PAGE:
He hadn't been honest. Deep inside, he knew Ms. Holmes was right. Emmie was struggling. At school and at home. He'd hoped he'd been imagining things, but the teacher's words confirmed his fears. Emmie needed help. She wasn't slow, though. Just distracted. But that was no surprise after what they'd been through with Shana's death.
The truth? They both needed help.
Last night's conversation with his mother replayed in his mind. Her response to his question about moving Emmie into a different class had been unequivocal.
"Luke, I don't think she needs another change," she'd said.
"Emmie really likes Ms. Holmes, and she has a reputation for being an excellent teacher."
"I'm just concerned that Emmie's getting too attached to her," he'd argued. "That's all she talks about when she comes home after school — Ms. Holmes this and Ms. Holmes that. I don't think it's healthy."
He'd then sat at the kitchen table as his mother prepared dinner.
Leaving the stove to sit down across from him, she'd reached out and taken his hands, her eyes glistening.
"Honey, no one will ever take Shana's place in Emmie's heart. You know your dad and I loved Shana so much, and we miss her too. We want her back more than anything, but that's impossible. Luke, you've got to think of Emmie and do what's best for her. Just remember, even though we can't completely grasp what happened, God's in control."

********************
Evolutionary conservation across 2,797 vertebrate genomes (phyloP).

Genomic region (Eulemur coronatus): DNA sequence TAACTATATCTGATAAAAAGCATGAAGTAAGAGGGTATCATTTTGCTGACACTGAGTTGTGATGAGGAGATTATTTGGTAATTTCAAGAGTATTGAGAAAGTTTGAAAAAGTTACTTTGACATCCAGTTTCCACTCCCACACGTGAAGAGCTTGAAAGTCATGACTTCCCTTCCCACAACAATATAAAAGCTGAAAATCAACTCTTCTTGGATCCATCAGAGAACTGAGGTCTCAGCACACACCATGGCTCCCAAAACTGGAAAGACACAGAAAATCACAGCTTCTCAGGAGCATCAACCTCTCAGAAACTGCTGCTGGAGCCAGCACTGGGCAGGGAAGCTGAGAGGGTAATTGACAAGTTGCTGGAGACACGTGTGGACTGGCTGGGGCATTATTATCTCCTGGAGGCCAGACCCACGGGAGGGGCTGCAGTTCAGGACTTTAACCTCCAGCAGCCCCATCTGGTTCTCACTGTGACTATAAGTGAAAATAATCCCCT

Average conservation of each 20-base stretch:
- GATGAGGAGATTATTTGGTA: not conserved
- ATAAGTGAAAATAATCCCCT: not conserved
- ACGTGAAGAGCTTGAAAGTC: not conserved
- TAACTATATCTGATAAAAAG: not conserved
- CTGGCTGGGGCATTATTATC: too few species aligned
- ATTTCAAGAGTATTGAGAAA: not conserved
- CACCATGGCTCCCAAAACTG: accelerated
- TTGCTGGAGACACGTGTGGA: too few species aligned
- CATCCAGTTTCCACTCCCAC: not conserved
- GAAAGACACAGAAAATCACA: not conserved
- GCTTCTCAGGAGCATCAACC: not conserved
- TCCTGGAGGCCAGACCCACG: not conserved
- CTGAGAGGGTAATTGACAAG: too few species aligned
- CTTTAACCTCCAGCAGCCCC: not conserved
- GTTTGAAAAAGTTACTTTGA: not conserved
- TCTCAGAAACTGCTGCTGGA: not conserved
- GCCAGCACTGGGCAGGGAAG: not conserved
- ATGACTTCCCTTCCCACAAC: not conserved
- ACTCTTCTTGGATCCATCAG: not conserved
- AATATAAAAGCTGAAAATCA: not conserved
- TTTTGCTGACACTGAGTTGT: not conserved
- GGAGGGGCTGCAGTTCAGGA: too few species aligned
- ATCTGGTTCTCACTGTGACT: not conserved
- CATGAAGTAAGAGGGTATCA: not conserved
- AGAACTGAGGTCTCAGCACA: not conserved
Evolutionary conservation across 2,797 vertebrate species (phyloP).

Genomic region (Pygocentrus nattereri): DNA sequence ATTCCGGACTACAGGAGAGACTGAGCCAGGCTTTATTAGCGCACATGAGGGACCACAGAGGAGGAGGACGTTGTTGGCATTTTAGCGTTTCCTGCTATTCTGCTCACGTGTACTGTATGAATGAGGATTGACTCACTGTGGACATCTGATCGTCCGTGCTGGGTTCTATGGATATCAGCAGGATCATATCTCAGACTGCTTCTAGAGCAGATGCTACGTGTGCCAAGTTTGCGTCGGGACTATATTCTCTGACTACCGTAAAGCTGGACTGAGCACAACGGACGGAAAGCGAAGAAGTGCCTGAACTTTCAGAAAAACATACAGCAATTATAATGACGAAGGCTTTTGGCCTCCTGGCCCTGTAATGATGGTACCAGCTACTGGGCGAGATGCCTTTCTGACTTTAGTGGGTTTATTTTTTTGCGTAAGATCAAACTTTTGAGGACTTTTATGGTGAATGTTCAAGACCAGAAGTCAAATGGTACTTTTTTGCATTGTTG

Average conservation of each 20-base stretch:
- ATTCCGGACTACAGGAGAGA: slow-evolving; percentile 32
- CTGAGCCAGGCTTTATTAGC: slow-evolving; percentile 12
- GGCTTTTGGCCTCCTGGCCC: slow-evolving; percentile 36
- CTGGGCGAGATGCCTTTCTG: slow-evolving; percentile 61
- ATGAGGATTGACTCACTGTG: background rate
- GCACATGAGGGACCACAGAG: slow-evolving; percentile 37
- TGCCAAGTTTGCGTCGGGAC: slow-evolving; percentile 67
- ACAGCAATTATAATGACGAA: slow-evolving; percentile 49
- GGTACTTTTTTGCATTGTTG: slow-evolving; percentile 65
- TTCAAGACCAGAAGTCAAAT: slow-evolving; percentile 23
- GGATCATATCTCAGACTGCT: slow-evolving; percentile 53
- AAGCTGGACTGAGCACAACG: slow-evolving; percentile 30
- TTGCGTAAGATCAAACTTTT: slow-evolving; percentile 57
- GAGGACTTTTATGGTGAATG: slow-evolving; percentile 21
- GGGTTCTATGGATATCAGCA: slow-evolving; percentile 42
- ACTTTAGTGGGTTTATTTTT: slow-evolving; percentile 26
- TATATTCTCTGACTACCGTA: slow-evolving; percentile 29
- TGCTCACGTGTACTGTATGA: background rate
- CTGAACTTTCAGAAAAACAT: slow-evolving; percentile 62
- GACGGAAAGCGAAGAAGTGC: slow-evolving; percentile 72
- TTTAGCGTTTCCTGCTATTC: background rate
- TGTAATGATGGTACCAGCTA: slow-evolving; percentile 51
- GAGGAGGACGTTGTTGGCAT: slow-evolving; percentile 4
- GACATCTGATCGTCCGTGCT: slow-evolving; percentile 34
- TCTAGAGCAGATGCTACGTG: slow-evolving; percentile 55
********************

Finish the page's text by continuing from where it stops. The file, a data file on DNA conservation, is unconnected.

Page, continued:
Sure, she could say all that. She wasn't the one who'd caused Shana's death.
Intellectually, he should understand his mother's words, but right now, as he clung to the steering wheel, his life felt like a car spinning out of control on an icy highway with no hint of where it would stop. Or what direction it would be facing when it did. Or, even if the driver and passenger would survive.
Luke fingered the platinum band on his left ring finger. He didn't have to see the words engraved on the inside. They were etched upon his soul. My One, Forever Love. Shana.
His mother was asking too much of him.(Continues…)
Excerpted from "Rescuing Faith"
Copyright © 2014 Carol James.
Excerpted by permission of Bondfire Books, LLC.
All rights reserved. No part of this excerpt may be reproduced or reprinted without permission in writing from the publisher.